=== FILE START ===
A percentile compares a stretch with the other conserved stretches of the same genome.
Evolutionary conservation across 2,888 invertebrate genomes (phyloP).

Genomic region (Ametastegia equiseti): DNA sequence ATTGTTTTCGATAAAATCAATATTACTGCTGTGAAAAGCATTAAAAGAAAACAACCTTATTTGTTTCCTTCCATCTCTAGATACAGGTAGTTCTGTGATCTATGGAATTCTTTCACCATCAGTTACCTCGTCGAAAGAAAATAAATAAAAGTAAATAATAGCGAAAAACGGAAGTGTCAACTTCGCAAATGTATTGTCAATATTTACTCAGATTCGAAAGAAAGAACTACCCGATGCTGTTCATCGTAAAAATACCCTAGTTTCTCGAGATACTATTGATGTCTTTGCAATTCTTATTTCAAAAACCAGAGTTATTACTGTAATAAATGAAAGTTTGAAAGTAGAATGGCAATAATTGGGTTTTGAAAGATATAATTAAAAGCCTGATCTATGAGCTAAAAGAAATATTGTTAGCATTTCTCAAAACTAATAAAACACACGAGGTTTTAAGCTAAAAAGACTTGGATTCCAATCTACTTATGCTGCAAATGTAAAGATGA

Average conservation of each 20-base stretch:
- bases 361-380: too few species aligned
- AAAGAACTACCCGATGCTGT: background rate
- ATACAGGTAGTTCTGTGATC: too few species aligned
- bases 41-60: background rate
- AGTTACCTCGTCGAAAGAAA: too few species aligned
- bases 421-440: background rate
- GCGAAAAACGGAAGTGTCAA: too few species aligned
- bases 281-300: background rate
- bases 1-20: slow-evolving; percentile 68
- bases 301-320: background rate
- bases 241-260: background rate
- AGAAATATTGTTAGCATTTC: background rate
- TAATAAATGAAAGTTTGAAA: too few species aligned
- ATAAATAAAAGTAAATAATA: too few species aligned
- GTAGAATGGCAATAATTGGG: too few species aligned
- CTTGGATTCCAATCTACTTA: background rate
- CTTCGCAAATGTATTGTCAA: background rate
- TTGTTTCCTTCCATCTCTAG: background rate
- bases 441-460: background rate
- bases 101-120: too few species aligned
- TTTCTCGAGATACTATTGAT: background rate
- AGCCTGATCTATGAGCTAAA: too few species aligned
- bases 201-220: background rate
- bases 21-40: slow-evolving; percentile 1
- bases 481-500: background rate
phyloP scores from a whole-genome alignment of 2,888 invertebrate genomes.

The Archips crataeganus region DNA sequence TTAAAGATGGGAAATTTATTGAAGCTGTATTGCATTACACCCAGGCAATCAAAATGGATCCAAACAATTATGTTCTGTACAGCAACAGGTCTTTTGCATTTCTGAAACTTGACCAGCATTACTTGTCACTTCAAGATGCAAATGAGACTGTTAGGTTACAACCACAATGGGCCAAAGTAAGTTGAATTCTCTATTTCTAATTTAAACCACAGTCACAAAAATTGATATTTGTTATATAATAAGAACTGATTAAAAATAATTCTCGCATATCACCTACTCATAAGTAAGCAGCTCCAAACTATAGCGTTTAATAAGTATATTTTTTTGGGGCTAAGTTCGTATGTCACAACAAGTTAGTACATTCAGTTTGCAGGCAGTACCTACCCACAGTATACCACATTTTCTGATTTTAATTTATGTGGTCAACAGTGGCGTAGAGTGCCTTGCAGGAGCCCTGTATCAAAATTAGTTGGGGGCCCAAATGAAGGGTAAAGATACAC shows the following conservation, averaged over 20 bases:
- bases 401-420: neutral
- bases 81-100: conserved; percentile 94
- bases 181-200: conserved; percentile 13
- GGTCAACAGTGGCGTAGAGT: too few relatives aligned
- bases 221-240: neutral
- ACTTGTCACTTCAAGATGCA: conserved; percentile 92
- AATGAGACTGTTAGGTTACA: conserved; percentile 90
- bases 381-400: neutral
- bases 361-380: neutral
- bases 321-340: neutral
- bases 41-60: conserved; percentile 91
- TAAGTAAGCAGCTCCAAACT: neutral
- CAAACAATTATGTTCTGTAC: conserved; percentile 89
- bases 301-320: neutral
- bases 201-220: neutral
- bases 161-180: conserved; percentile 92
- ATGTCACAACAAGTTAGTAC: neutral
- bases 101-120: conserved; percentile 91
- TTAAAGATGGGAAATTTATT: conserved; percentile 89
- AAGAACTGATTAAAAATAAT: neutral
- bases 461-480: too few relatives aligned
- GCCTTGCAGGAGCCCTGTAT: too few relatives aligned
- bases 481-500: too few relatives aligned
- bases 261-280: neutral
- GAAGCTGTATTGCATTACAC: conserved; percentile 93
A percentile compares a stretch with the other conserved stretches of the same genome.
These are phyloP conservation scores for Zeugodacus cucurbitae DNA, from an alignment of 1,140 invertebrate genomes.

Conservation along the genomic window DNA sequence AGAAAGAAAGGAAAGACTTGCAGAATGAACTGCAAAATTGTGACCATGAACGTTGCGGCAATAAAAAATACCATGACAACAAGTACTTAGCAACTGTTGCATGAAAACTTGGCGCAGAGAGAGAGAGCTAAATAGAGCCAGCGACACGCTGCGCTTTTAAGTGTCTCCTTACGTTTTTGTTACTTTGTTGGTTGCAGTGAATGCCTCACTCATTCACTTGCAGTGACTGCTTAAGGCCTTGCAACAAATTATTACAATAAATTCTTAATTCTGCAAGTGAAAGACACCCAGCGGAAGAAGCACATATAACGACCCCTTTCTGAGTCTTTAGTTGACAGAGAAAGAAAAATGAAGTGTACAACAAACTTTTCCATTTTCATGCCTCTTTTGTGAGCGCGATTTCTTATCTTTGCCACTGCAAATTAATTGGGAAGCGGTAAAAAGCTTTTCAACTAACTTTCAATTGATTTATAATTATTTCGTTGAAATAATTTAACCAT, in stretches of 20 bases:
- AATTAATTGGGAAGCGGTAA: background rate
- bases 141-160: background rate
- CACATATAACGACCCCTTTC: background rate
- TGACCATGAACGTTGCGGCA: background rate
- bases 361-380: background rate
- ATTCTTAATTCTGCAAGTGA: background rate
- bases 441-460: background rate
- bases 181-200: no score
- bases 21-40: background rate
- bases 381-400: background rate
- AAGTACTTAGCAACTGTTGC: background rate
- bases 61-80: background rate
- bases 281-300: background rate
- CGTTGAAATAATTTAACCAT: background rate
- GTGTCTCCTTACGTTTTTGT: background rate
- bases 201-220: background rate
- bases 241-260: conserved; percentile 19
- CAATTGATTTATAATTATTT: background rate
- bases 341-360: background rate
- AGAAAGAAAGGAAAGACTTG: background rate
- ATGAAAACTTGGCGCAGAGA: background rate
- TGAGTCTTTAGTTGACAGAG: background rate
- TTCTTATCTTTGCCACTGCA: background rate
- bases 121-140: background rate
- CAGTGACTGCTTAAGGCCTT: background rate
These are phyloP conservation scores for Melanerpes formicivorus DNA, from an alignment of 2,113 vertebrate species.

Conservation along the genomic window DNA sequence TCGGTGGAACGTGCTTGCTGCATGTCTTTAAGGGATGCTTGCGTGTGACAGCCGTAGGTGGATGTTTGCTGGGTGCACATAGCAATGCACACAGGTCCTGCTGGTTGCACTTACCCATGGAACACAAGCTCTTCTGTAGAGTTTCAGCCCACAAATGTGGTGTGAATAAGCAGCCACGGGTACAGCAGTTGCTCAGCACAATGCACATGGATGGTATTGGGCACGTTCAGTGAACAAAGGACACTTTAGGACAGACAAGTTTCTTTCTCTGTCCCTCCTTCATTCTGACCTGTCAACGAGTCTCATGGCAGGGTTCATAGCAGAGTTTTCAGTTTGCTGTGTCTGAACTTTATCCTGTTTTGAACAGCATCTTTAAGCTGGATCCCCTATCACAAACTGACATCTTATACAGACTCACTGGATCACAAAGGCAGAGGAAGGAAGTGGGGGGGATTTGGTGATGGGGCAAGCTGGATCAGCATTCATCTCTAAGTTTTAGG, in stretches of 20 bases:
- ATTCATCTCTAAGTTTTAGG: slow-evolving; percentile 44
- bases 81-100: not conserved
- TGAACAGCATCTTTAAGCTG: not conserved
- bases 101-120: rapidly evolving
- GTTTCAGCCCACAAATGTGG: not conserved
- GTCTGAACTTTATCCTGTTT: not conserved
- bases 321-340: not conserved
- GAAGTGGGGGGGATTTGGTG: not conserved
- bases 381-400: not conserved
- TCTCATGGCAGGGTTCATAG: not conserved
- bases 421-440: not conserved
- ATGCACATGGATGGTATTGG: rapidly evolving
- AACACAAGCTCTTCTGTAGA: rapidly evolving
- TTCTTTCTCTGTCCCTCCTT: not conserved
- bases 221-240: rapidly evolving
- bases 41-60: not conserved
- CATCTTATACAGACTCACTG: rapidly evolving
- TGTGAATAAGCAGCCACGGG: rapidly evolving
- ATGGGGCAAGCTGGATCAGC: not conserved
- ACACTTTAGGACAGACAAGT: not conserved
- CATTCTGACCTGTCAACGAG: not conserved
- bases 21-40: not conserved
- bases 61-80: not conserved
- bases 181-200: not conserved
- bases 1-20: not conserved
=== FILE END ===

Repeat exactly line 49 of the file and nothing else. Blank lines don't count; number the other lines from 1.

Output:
- bases 101-120: conserved; percentile 91